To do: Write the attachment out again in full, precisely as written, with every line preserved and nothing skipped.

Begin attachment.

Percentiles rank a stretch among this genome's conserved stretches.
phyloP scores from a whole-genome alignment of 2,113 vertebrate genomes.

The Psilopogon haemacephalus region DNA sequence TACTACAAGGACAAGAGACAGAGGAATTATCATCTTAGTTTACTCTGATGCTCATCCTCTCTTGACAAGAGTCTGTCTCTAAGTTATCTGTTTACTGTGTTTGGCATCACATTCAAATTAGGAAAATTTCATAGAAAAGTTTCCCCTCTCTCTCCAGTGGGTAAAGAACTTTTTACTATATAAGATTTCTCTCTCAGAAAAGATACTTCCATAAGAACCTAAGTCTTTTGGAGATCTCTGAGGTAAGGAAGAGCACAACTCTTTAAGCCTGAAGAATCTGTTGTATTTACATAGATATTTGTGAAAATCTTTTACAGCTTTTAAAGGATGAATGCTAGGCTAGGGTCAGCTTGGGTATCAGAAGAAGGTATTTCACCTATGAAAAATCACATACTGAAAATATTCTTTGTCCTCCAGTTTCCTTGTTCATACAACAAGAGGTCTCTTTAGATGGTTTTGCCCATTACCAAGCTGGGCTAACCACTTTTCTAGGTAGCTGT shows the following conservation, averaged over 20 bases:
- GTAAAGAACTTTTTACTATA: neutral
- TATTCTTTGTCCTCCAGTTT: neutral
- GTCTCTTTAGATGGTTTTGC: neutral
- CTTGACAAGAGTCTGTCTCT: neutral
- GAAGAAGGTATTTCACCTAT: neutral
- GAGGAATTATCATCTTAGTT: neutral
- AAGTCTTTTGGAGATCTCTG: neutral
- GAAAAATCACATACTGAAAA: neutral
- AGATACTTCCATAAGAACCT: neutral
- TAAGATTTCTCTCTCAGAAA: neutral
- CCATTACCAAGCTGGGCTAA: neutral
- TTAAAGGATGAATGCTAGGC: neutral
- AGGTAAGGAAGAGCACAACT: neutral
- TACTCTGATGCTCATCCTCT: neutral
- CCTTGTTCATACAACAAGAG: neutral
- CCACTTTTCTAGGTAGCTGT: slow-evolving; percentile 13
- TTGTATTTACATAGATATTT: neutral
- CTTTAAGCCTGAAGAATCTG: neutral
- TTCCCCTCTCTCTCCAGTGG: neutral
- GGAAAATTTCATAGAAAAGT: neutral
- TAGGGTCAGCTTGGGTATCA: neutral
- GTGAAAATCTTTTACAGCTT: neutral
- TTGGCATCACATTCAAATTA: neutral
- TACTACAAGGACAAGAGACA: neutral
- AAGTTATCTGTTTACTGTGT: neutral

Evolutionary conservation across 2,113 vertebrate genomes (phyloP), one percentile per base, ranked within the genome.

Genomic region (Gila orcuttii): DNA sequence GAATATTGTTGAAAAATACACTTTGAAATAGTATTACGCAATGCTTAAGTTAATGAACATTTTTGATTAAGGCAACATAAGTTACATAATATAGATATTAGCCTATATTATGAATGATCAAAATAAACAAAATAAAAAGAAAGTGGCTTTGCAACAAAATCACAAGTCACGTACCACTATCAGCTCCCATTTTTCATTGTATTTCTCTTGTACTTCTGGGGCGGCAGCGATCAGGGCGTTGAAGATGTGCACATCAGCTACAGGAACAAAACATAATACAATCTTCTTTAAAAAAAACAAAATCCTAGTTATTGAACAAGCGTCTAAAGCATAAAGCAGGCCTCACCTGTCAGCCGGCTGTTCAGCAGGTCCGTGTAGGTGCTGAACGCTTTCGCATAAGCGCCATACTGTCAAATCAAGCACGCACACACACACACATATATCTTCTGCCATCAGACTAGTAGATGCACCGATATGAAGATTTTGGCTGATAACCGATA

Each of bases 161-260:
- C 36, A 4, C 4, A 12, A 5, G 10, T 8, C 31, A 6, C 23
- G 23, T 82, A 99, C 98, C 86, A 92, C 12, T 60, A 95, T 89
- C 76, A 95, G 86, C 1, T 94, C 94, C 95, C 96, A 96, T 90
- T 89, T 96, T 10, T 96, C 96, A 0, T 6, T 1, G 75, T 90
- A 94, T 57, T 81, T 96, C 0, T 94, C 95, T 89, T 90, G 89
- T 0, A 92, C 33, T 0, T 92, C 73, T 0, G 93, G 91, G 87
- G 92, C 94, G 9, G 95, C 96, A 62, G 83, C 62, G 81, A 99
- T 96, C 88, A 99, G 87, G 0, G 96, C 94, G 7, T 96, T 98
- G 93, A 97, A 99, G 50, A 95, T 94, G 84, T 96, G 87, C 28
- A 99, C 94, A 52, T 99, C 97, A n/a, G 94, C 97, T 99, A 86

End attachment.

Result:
Percentiles rank a stretch among this genome's conserved stretches.
phyloP scores from a whole-genome alignment of 2,113 vertebrate genomes.

The Psilopogon haemacephalus region DNA sequence TACTACAAGGACAAGAGACAGAGGAATTATCATCTTAGTTTACTCTGATGCTCATCCTCTCTTGACAAGAGTCTGTCTCTAAGTTATCTGTTTACTGTGTTTGGCATCACATTCAAATTAGGAAAATTTCATAGAAAAGTTTCCCCTCTCTCTCCAGTGGGTAAAGAACTTTTTACTATATAAGATTTCTCTCTCAGAAAAGATACTTCCATAAGAACCTAAGTCTTTTGGAGATCTCTGAGGTAAGGAAGAGCACAACTCTTTAAGCCTGAAGAATCTGTTGTATTTACATAGATATTTGTGAAAATCTTTTACAGCTTTTAAAGGATGAATGCTAGGCTAGGGTCAGCTTGGGTATCAGAAGAAGGTATTTCACCTATGAAAAATCACATACTGAAAATATTCTTTGTCCTCCAGTTTCCTTGTTCATACAACAAGAGGTCTCTTTAGATGGTTTTGCCCATTACCAAGCTGGGCTAACCACTTTTCTAGGTAGCTGT shows the following conservation, averaged over 20 bases:
- GTAAAGAACTTTTTACTATA: neutral
- TATTCTTTGTCCTCCAGTTT: neutral
- GTCTCTTTAGATGGTTTTGC: neutral
- CTTGACAAGAGTCTGTCTCT: neutral
- GAAGAAGGTATTTCACCTAT: neutral
- GAGGAATTATCATCTTAGTT: neutral
- AAGTCTTTTGGAGATCTCTG: neutral
- GAAAAATCACATACTGAAAA: neutral
- AGATACTTCCATAAGAACCT: neutral
- TAAGATTTCTCTCTCAGAAA: neutral
- CCATTACCAAGCTGGGCTAA: neutral
- TTAAAGGATGAATGCTAGGC: neutral
- AGGTAAGGAAGAGCACAACT: neutral
- TACTCTGATGCTCATCCTCT: neutral
- CCTTGTTCATACAACAAGAG: neutral
- CCACTTTTCTAGGTAGCTGT: slow-evolving; percentile 13
- TTGTATTTACATAGATATTT: neutral
- CTTTAAGCCTGAAGAATCTG: neutral
- TTCCCCTCTCTCTCCAGTGG: neutral
- GGAAAATTTCATAGAAAAGT: neutral
- TAGGGTCAGCTTGGGTATCA: neutral
- GTGAAAATCTTTTACAGCTT: neutral
- TTGGCATCACATTCAAATTA: neutral
- TACTACAAGGACAAGAGACA: neutral
- AAGTTATCTGTTTACTGTGT: neutral

Evolutionary conservation across 2,113 vertebrate genomes (phyloP), one percentile per base, ranked within the genome.

Genomic region (Gila orcuttii): DNA sequence GAATATTGTTGAAAAATACACTTTGAAATAGTATTACGCAATGCTTAAGTTAATGAACATTTTTGATTAAGGCAACATAAGTTACATAATATAGATATTAGCCTATATTATGAATGATCAAAATAAACAAAATAAAAAGAAAGTGGCTTTGCAACAAAATCACAAGTCACGTACCACTATCAGCTCCCATTTTTCATTGTATTTCTCTTGTACTTCTGGGGCGGCAGCGATCAGGGCGTTGAAGATGTGCACATCAGCTACAGGAACAAAACATAATACAATCTTCTTTAAAAAAAACAAAATCCTAGTTATTGAACAAGCGTCTAAAGCATAAAGCAGGCCTCACCTGTCAGCCGGCTGTTCAGCAGGTCCGTGTAGGTGCTGAACGCTTTCGCATAAGCGCCATACTGTCAAATCAAGCACGCACACACACACACATATATCTTCTGCCATCAGACTAGTAGATGCACCGATATGAAGATTTTGGCTGATAACCGATA

Each of bases 161-260:
- C 36, A 4, C 4, A 12, A 5, G 10, T 8, C 31, A 6, C 23
- G 23, T 82, A 99, C 98, C 86, A 92, C 12, T 60, A 95, T 89
- C 76, A 95, G 86, C 1, T 94, C 94, C 95, C 96, A 96, T 90
- T 89, T 96, T 10, T 96, C 96, A 0, T 6, T 1, G 75, T 90
- A 94, T 57, T 81, T 96, C 0, T 94, C 95, T 89, T 90, G 89
- T 0, A 92, C 33, T 0, T 92, C 73, T 0, G 93, G 91, G 87
- G 92, C 94, G 9, G 95, C 96, A 62, G 83, C 62, G 81, A 99
- T 96, C 88, A 99, G 87, G 0, G 96, C 94, G 7, T 96, T 98
- G 93, A 97, A 99, G 50, A 95, T 94, G 84, T 96, G 87, C 28
- A 99, C 94, A 52, T 99, C 97, A n/a, G 94, C 97, T 99, A 86